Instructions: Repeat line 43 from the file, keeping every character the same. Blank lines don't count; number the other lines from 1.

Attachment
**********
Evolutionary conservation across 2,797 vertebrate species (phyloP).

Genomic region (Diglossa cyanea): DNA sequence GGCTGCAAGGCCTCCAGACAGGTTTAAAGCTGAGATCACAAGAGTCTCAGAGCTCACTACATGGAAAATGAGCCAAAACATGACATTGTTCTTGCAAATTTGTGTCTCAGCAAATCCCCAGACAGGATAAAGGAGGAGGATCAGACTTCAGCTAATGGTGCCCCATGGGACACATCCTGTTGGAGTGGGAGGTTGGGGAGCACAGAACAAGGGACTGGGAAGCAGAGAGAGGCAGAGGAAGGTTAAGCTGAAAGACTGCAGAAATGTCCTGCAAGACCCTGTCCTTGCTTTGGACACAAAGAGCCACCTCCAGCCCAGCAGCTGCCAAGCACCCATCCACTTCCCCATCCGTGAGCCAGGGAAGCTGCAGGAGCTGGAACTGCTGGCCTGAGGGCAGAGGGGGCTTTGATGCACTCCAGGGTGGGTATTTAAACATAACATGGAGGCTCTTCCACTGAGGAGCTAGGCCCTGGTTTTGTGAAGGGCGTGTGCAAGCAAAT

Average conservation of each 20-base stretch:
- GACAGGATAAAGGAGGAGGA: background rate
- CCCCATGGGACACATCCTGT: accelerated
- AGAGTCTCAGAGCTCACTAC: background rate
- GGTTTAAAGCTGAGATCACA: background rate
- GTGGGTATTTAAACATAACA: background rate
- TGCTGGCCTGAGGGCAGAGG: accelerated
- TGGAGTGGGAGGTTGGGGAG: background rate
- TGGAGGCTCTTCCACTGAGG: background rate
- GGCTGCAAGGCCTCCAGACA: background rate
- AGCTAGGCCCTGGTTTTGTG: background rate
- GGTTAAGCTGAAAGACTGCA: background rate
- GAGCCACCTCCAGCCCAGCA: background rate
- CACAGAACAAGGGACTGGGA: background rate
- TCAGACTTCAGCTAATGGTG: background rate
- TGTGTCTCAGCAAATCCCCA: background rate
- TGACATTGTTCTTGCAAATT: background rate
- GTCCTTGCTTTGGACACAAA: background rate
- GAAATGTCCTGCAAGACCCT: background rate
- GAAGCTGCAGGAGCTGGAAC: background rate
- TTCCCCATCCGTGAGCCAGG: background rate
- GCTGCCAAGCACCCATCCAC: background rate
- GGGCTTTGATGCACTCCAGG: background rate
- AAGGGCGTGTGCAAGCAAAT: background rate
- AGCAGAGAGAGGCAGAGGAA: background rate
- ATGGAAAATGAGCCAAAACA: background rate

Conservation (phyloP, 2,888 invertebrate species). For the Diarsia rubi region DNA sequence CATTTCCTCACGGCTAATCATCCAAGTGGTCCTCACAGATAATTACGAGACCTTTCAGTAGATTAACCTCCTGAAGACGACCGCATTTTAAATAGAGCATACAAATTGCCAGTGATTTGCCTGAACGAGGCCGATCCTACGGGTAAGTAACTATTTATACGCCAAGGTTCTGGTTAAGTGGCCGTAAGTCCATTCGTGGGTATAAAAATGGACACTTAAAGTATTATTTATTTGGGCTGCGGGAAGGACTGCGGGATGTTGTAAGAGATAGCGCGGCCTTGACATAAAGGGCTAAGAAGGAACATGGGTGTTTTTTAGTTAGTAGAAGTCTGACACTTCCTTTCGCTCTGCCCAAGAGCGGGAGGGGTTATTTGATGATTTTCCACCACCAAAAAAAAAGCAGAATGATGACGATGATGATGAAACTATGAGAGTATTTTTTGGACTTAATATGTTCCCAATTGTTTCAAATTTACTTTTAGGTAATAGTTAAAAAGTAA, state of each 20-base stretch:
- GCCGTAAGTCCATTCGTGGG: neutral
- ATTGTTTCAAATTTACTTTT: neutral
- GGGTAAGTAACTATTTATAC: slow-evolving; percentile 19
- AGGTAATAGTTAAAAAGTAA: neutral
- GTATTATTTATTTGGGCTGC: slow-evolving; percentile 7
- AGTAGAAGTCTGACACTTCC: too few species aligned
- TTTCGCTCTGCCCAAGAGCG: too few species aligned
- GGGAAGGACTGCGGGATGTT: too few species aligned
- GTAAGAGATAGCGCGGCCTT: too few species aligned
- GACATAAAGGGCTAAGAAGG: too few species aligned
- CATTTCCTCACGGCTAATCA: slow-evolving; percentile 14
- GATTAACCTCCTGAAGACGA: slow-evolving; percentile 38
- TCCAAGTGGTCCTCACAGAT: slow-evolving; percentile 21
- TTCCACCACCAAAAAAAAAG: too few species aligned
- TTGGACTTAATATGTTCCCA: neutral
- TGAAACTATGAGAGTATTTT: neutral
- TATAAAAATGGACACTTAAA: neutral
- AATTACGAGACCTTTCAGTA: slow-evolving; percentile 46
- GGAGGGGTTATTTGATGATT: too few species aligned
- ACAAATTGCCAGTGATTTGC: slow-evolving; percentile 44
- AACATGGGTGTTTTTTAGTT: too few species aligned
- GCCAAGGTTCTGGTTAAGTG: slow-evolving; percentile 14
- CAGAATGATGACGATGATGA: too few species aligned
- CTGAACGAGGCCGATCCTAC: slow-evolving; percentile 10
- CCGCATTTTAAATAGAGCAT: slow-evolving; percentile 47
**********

- TTCCACCACCAAAAAAAAAG: too few species aligned